Short subjectives 

Capsule reviews of recently reviewed movies


THE REAPING (R) A former Christian missionary (Hilary Swank) becomes a world-renowned expert in disproving religious phenomena, only to be baffled by biblical plagues in a small Louisiana town in this thriller directed by Stephen Hopkins (The Life and Death of Peter Sellers).

Opening Friday

ARE WE DONE YET? (PG) 2 stars. In this modern interpretation of the 1948 post-war classic, Mr. Blandings Builds His Dream House, family man Nick Persons (Ice Cube) moves from a city apartment to a drool-worthy country mansion but finds himself and his house wrapped around the finger of an outlandish local contractor (a genuinely uproarious John C. McGinley). The laughs are few and far between -- mostly courtesy of McGinley -- though Ice Cube's scowl and introverted, impacted emotions come in handy in expressing homeowner building angst. -- Felicia Feaster

FIRST SNOW (R) 3 stars. See review.

GRINDHOUSE (R) See review.

THE HOAX (R) 4 stars. See review.

MAFIOSO (1962) (NR) 4 stars. See review.

TEARS OF THE BLACK TIGER (NR) 3 stars. See review.

Duly Noted

THE PSA PROJECT The PSA Project challenged filmmakers to cold call an Atlanta-based nonprofit organization, work with them to create a 30- or 60-second broadcastable Public Service Announcement, create full sound design and/or original music, and donate the finished product to the organization. The screening features shorts from Raymond Carr for The Center for Puppetry Arts, Kathy Skinner for Kate's Club, Vinnie Murphey & Sister Smith for Out of Hand Theater, Maxwell Guberman for Citizens for Progressive Transit, Amy Jackson and Mark Burch for PAWS Atlanta, Tim Habegar for The Teen Ensemble at New Street Arts, JD Taylor for Georgia River Network and John Pruner for Moving in the Spirit. April 6-7, 10 p.m., PushPush Theater, 121 New St. 404-377-332.

THE ROCKY HORROR PICTURE SHOW (1975) (R) The cult classic of cult classics, the musical horror spoof follows an all-American couple (Susan Sarandon and Barry Bostwick) to the castle of Dr. Frank-N-Furter (Tim Curry), a drag queen/mad scientist from another galaxy. It's all fun and games until Meat Loaf gets killed. Dress as your favorite character and participate in this musical on acid. Midnight Fri. at Lefont Plaza Theatre and Sat. at Peachtree Cinema & Games, Norcross.

STEVE REICH MUSIC AND FILM FESTIVAL Program features three 1960s films with soundtracks composed or directly inspired by Reich. Robert Nelson's Plastic Haircut (1963) is a dada-inspired San Francisco romp that features Reich's earliest existing tape-collage piece. Nelson's bitingly satirical Oh Dem Watermelons (1965) features a memorable tape-collage score by Reich. Out of circulation for decades, these films were recently rediscovered and preserved by the Academy Film Archive and will be shown in new prints. Gunvor Nelson's My Name Is Oona (1969), a portrait of the filmmaker's young daughter, uses sound material recorded by Reich and inspired by his tape-loop compositions. April 8, 8 p.m. Eyedrum, Suite 8, 290 MLK Jr. Drive. $7. 404-522-0655.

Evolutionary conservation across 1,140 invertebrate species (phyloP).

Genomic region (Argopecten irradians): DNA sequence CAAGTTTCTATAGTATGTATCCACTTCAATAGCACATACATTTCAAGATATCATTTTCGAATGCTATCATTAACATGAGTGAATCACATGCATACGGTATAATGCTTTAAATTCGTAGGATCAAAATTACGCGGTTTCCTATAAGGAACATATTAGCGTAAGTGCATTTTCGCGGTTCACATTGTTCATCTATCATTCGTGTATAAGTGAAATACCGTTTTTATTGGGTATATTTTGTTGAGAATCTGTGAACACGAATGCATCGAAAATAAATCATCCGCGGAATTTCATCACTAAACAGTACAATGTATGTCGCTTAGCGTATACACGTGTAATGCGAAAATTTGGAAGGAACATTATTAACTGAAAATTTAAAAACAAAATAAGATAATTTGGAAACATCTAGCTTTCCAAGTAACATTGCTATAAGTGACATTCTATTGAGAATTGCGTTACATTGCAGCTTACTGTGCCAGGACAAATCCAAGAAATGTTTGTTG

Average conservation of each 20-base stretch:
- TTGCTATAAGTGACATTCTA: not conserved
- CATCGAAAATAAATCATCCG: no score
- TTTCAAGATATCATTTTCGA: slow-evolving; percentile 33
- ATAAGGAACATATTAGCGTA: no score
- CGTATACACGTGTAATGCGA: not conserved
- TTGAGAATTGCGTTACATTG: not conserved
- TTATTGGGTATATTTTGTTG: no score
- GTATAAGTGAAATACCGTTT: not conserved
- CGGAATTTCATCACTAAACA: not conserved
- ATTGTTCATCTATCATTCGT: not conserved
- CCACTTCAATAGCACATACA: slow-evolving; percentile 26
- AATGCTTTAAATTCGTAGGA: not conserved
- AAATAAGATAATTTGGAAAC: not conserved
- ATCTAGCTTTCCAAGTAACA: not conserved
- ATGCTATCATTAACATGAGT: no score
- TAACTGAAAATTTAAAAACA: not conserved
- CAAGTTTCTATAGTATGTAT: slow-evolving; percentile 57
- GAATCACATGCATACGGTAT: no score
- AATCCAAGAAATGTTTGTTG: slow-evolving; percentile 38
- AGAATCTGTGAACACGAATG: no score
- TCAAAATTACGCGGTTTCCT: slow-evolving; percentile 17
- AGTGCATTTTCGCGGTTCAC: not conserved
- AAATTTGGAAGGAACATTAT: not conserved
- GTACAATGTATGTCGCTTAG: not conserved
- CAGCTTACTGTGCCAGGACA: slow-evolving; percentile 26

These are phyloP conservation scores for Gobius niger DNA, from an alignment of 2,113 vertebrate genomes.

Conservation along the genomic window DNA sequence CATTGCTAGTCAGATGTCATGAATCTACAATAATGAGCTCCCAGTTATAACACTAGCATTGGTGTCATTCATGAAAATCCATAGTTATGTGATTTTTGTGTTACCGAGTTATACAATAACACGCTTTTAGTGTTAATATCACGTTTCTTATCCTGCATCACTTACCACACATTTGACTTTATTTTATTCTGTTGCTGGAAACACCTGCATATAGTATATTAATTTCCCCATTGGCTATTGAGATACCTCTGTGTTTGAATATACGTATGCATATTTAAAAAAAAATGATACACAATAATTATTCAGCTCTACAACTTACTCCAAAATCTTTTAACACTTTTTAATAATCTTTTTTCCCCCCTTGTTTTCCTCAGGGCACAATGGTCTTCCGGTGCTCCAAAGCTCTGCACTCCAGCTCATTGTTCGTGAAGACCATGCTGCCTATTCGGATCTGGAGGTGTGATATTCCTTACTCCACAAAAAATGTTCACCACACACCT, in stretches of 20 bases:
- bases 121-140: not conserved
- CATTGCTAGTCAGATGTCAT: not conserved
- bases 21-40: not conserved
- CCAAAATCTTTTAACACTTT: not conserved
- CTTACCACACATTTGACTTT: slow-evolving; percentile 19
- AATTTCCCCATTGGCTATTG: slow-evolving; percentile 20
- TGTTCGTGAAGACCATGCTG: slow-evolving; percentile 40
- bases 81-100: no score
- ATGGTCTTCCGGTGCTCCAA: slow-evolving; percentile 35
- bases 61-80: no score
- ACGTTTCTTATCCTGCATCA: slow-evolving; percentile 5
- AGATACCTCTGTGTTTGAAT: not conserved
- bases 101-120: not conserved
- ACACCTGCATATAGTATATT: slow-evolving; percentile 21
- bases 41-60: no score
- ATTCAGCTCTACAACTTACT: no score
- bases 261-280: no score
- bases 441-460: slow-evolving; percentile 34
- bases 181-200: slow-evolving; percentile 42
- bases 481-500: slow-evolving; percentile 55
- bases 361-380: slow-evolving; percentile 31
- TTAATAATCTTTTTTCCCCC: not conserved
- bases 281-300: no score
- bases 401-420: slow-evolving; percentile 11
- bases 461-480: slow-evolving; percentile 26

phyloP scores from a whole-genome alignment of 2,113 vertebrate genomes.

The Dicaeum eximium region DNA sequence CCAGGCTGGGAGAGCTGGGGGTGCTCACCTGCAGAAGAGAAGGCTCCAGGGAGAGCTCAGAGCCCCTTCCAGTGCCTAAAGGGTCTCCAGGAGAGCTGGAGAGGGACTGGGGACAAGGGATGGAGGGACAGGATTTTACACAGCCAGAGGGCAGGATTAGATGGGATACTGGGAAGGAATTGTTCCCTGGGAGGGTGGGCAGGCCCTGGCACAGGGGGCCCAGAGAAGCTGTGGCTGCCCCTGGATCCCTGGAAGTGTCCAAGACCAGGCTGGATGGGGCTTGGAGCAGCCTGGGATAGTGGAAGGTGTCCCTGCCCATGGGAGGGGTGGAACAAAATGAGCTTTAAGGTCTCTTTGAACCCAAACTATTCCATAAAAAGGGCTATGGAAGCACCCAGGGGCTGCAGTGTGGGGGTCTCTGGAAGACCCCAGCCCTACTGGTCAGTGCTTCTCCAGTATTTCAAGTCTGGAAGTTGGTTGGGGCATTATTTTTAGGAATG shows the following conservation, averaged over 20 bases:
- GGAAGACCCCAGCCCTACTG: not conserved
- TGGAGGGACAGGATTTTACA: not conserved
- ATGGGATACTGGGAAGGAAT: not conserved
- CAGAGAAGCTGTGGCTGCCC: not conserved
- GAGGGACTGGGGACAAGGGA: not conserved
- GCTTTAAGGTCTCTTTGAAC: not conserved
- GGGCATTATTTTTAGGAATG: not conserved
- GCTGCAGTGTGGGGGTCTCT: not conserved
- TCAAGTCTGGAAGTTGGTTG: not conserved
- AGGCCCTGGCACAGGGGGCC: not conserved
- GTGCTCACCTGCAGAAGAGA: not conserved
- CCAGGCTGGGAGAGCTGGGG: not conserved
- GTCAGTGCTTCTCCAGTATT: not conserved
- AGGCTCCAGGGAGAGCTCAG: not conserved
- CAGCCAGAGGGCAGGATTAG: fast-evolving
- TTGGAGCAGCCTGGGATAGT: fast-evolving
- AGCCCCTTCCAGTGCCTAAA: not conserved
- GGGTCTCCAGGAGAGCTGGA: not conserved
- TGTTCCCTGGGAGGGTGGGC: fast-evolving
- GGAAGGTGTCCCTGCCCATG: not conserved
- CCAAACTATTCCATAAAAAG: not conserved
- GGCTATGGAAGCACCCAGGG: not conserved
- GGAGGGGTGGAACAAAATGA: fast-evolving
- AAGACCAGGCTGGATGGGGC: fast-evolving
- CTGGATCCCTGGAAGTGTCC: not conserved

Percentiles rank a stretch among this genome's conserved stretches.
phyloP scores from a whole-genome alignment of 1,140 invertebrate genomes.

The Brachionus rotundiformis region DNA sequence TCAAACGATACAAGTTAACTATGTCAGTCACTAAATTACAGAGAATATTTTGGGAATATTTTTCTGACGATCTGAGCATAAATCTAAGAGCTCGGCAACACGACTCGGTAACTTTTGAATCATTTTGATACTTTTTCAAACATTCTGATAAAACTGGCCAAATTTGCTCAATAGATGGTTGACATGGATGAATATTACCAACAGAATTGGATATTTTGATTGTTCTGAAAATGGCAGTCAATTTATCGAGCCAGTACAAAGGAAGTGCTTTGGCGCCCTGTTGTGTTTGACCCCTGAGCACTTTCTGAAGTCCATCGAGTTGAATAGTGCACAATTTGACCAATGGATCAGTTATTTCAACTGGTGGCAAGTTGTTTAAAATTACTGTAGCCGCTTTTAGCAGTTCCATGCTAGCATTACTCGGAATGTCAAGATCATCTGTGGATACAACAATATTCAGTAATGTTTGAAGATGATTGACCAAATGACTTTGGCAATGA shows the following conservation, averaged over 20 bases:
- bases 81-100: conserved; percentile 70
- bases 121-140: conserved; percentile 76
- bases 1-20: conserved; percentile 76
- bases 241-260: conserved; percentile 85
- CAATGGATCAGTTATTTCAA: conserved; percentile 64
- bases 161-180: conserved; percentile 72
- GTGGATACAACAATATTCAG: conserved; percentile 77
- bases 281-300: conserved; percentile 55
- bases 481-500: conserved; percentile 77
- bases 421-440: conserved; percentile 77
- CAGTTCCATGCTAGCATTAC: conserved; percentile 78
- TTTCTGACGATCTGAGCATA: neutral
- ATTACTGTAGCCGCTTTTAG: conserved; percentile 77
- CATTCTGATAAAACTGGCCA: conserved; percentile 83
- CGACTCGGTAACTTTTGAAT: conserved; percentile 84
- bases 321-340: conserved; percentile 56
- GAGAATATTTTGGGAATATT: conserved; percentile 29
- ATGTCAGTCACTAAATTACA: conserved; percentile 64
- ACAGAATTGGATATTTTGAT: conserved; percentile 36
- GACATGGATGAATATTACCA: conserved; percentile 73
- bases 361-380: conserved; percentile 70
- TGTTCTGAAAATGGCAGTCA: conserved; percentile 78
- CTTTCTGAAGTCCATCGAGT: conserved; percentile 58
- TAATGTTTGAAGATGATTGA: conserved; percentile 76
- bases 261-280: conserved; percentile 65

STREET OF SHAME (1956) Although director Kenji Mizoguchi is known in the West mainly for period dramas such as Ugetsu Monogatari (1953), he also made a number of films dealing with contemporary social problems. This, his final film, provides a sympathetic portrait of women working in a Tokyo brothel. April 11, 8 p.m., Emory University, White Hall 205, Dowman Drive. 404-727-6761.


300 (R) 4 stars. In 480 B.C., 300 Spartan warriors stand against an army of hundreds of thousands in an ultraviolent action epic that makes the Hercules and Conan movies look like flailing slap-fights. Like Sin City, it's based on a macho graphic novel by Frank Miller and all the backgrounds are computer-generated; unlike Sin City, the painterly images don't overwhelm the emotional investment of such actors as Gerard Butler and Lena Headey as Sparta's king and queen. If it plays like the biggest Army recruiting commercial ever made (particularly given that the bad guys are Iranians -- I mean, Persians), 300 nevertheless conquers its own overwrought tendencies to offer a thrilling, larger-than-life spectacle. -- Curt Holman

AMAZING GRACE (PG) 3 stars. Director Michael Apted (49 Up) examines the attempts of British reformers in Parliament led by William Wilberforce (Ioan Gruffudd) to end the Empire's slave trade toward the end of the 18th century. While Apted's own attempts to quicken the film's extended storyline spanning nearly two decades by using flashbacks falls a bit short, the compelling subject matter and Gruffudd's earnest performance are engaging enough. Veteran British actors Albert Finney and Michael Gambon lend a capable hand in supporting roles, with Finney playing a repentant slave-ship captain who eventually penned the famous gospel song of the movie's title. -- David Lee Simmons

AVENUE MONTAIGNE (PG-13) 3 stars. A frothy but entertaining Gallic drama about how the other half lives, Daniéle Thompson's sorta Cinderella story has a beautiful gamine (Cécile de France) taking a job at a chic cafe in the wealthy Avenue Montaigne district of Paris whose unhappy rich inhabitants she watches contemplating life changes. A pianist (Albert Dupontel) wants to give up his career, an art collector (Claude Brasseur) is auctioning off the fruits of his lifelong hobby and a soap opera actress (Valérie Lemercier) contemplates gladly trading her fame and riches to play Simone de Beauvoir on the big screen. If your expectations are low, the film is a diverting, pretty distraction. -- Feaster


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